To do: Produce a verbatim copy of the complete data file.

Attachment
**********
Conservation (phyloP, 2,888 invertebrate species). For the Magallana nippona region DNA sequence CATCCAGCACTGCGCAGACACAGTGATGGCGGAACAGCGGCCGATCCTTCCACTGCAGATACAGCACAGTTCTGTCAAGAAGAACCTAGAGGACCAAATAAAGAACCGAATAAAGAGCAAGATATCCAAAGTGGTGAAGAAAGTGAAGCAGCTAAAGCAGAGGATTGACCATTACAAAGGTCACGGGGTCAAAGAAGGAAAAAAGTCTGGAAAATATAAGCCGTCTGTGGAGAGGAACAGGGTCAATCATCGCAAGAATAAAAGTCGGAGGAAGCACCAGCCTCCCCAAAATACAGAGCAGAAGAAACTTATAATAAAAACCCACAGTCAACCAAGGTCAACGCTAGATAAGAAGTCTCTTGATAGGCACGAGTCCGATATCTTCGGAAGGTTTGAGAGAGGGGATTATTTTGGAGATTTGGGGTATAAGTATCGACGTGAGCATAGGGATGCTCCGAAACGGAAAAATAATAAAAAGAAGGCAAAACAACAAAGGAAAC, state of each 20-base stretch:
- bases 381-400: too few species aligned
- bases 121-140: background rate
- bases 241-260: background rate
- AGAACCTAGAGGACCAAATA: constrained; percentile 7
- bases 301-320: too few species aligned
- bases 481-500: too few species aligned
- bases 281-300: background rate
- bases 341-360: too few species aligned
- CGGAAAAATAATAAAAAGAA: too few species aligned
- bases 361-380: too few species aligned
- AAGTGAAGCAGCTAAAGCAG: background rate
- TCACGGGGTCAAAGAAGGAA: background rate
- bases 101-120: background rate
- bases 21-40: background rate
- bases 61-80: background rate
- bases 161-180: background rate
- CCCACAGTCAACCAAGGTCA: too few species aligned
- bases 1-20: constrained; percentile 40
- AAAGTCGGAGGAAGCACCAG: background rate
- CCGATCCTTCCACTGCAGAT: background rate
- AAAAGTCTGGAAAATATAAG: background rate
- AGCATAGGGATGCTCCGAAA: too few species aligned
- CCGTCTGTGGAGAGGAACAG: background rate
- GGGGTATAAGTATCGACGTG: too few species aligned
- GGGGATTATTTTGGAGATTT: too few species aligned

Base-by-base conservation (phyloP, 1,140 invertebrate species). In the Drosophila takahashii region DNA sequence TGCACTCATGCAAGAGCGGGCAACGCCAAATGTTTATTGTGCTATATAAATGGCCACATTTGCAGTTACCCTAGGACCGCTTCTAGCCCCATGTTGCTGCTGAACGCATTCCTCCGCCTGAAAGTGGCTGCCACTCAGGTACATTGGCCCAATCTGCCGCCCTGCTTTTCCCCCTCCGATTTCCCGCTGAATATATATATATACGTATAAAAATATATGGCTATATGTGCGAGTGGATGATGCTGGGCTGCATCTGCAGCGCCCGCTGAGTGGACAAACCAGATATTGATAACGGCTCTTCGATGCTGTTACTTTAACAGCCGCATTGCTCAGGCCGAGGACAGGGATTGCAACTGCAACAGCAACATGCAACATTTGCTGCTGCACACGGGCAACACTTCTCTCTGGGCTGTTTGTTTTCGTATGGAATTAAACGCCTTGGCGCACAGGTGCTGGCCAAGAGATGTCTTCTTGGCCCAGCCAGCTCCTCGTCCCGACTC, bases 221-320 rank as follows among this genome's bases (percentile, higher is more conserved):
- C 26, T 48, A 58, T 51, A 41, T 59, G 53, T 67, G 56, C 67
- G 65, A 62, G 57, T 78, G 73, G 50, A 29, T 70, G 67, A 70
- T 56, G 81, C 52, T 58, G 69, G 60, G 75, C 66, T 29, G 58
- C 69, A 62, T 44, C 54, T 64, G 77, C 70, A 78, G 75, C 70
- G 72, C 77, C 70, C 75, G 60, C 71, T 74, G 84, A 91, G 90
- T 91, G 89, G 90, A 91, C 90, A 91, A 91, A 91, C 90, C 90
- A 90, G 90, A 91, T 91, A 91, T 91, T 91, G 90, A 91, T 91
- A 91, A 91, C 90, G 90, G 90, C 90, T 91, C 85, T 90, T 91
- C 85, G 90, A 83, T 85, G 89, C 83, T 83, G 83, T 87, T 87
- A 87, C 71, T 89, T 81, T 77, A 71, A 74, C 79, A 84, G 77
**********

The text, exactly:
Conservation (phyloP, 2,888 invertebrate species). For the Magallana nippona region DNA sequence CATCCAGCACTGCGCAGACACAGTGATGGCGGAACAGCGGCCGATCCTTCCACTGCAGATACAGCACAGTTCTGTCAAGAAGAACCTAGAGGACCAAATAAAGAACCGAATAAAGAGCAAGATATCCAAAGTGGTGAAGAAAGTGAAGCAGCTAAAGCAGAGGATTGACCATTACAAAGGTCACGGGGTCAAAGAAGGAAAAAAGTCTGGAAAATATAAGCCGTCTGTGGAGAGGAACAGGGTCAATCATCGCAAGAATAAAAGTCGGAGGAAGCACCAGCCTCCCCAAAATACAGAGCAGAAGAAACTTATAATAAAAACCCACAGTCAACCAAGGTCAACGCTAGATAAGAAGTCTCTTGATAGGCACGAGTCCGATATCTTCGGAAGGTTTGAGAGAGGGGATTATTTTGGAGATTTGGGGTATAAGTATCGACGTGAGCATAGGGATGCTCCGAAACGGAAAAATAATAAAAAGAAGGCAAAACAACAAAGGAAAC, state of each 20-base stretch:
- bases 381-400: too few species aligned
- bases 121-140: background rate
- bases 241-260: background rate
- AGAACCTAGAGGACCAAATA: constrained; percentile 7
- bases 301-320: too few species aligned
- bases 481-500: too few species aligned
- bases 281-300: background rate
- bases 341-360: too few species aligned
- CGGAAAAATAATAAAAAGAA: too few species aligned
- bases 361-380: too few species aligned
- AAGTGAAGCAGCTAAAGCAG: background rate
- TCACGGGGTCAAAGAAGGAA: background rate
- bases 101-120: background rate
- bases 21-40: background rate
- bases 61-80: background rate
- bases 161-180: background rate
- CCCACAGTCAACCAAGGTCA: too few species aligned
- bases 1-20: constrained; percentile 40
- AAAGTCGGAGGAAGCACCAG: background rate
- CCGATCCTTCCACTGCAGAT: background rate
- AAAAGTCTGGAAAATATAAG: background rate
- AGCATAGGGATGCTCCGAAA: too few species aligned
- CCGTCTGTGGAGAGGAACAG: background rate
- GGGGTATAAGTATCGACGTG: too few species aligned
- GGGGATTATTTTGGAGATTT: too few species aligned

Base-by-base conservation (phyloP, 1,140 invertebrate species). In the Drosophila takahashii region DNA sequence TGCACTCATGCAAGAGCGGGCAACGCCAAATGTTTATTGTGCTATATAAATGGCCACATTTGCAGTTACCCTAGGACCGCTTCTAGCCCCATGTTGCTGCTGAACGCATTCCTCCGCCTGAAAGTGGCTGCCACTCAGGTACATTGGCCCAATCTGCCGCCCTGCTTTTCCCCCTCCGATTTCCCGCTGAATATATATATATACGTATAAAAATATATGGCTATATGTGCGAGTGGATGATGCTGGGCTGCATCTGCAGCGCCCGCTGAGTGGACAAACCAGATATTGATAACGGCTCTTCGATGCTGTTACTTTAACAGCCGCATTGCTCAGGCCGAGGACAGGGATTGCAACTGCAACAGCAACATGCAACATTTGCTGCTGCACACGGGCAACACTTCTCTCTGGGCTGTTTGTTTTCGTATGGAATTAAACGCCTTGGCGCACAGGTGCTGGCCAAGAGATGTCTTCTTGGCCCAGCCAGCTCCTCGTCCCGACTC, bases 221-320 rank as follows among this genome's bases (percentile, higher is more conserved):
- C 26, T 48, A 58, T 51, A 41, T 59, G 53, T 67, G 56, C 67
- G 65, A 62, G 57, T 78, G 73, G 50, A 29, T 70, G 67, A 70
- T 56, G 81, C 52, T 58, G 69, G 60, G 75, C 66, T 29, G 58
- C 69, A 62, T 44, C 54, T 64, G 77, C 70, A 78, G 75, C 70
- G 72, C 77, C 70, C 75, G 60, C 71, T 74, G 84, A 91, G 90
- T 91, G 89, G 90, A 91, C 90, A 91, A 91, A 91, C 90, C 90
- A 90, G 90, A 91, T 91, A 91, T 91, T 91, G 90, A 91, T 91
- A 91, A 91, C 90, G 90, G 90, C 90, T 91, C 85, T 90, T 91
- C 85, G 90, A 83, T 85, G 89, C 83, T 83, G 83, T 87, T 87
- A 87, C 71, T 89, T 81, T 77, A 71, A 74, C 79, A 84, G 77